The No Surprises Act is a patient-friendly piece of legislation designed to protect consumers from unexpected medical bills. As Sandra Joe (LinkedIn), Senior Compliance Analyst at NorthShore University HealthSystem explains in this podcast, surprise bills had typically arisen in three cases:
- A patient visits an out of network provider in an emergency
- While at an in-network facility, charges are incurred by an out-of-network provider
- When self-pay patients undergo a procedure and only find out what it costs after the fact
The No Surprises Act established new Federal protections to prevent these costly occurrences. It bans out of network cost-sharing and balance billing. It also requires that health care providers and facilities provide easy-to-read and understandable notices explaining their billing protections and providing information on who to contact for patients who are concerned that their protections were violated.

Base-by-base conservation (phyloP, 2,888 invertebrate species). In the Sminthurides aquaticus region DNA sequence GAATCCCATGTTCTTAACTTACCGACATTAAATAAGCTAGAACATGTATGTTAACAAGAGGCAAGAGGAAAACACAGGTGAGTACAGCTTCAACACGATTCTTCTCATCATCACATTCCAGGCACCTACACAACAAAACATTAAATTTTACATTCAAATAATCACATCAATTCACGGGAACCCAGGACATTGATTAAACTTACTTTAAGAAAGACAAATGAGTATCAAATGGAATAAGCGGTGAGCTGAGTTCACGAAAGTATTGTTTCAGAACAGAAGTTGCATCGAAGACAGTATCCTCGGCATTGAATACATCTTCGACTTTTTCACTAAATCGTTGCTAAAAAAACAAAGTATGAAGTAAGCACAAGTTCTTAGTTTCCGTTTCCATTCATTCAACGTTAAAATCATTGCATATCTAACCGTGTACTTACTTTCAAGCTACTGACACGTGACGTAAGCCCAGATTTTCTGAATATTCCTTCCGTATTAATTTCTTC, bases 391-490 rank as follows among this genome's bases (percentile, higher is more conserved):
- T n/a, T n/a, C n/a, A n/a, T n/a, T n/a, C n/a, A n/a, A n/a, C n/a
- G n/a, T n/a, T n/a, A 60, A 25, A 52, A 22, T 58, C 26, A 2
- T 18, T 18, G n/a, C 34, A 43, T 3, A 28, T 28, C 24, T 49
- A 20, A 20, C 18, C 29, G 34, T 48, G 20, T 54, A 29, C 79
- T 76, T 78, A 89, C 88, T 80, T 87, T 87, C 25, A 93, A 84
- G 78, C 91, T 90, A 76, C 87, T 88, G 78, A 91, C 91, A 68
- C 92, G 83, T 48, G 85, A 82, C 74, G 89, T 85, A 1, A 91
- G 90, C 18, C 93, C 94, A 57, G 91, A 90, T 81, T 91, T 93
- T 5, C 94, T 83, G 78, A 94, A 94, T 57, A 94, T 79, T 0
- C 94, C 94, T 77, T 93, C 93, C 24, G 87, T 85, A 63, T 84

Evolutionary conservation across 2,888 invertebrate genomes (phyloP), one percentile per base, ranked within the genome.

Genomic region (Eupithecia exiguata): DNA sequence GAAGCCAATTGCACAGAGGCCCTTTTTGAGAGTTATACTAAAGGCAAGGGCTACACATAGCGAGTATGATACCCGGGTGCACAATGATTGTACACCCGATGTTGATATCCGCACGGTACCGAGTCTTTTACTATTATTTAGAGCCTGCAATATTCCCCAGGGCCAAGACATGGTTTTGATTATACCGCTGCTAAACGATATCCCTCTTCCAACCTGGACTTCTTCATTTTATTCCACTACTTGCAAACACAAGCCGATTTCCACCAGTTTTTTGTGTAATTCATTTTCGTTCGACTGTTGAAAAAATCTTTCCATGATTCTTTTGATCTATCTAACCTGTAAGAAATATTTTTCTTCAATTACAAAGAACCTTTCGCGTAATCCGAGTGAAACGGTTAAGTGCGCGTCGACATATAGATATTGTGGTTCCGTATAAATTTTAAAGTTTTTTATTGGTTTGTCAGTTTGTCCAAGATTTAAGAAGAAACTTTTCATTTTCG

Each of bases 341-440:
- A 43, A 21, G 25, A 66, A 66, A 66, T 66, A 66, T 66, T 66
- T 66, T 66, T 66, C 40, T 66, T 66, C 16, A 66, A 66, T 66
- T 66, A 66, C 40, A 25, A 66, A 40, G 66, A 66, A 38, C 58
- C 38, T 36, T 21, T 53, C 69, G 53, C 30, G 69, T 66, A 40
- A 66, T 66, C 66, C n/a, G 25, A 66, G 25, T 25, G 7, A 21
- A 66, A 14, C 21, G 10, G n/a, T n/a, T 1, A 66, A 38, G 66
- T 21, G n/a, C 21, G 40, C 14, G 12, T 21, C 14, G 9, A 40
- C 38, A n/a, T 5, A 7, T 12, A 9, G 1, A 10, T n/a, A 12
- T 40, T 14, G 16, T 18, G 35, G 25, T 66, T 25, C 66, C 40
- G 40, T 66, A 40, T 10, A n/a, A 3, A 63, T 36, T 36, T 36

For the uninsured and those choosing to pay for their own procedures, the law provides that they receive a good faith estimate, at least one day in advance, for a scheduled procedure. If the charges exceed the estimate by $400 or more, patients have the right to dispute the cost.
So what should compliance teams do? Be sure to document the steps you take to put proper controls in place, including the training that is provided to the workforce. Familiarize employees with how to update good faith estimates if there are changes, and make sure the necessary disclosures are posted in both provider settings and on the website.
Listen in to the podcast to learn more about how not to be surprised by the requirements of the No Surprises Act.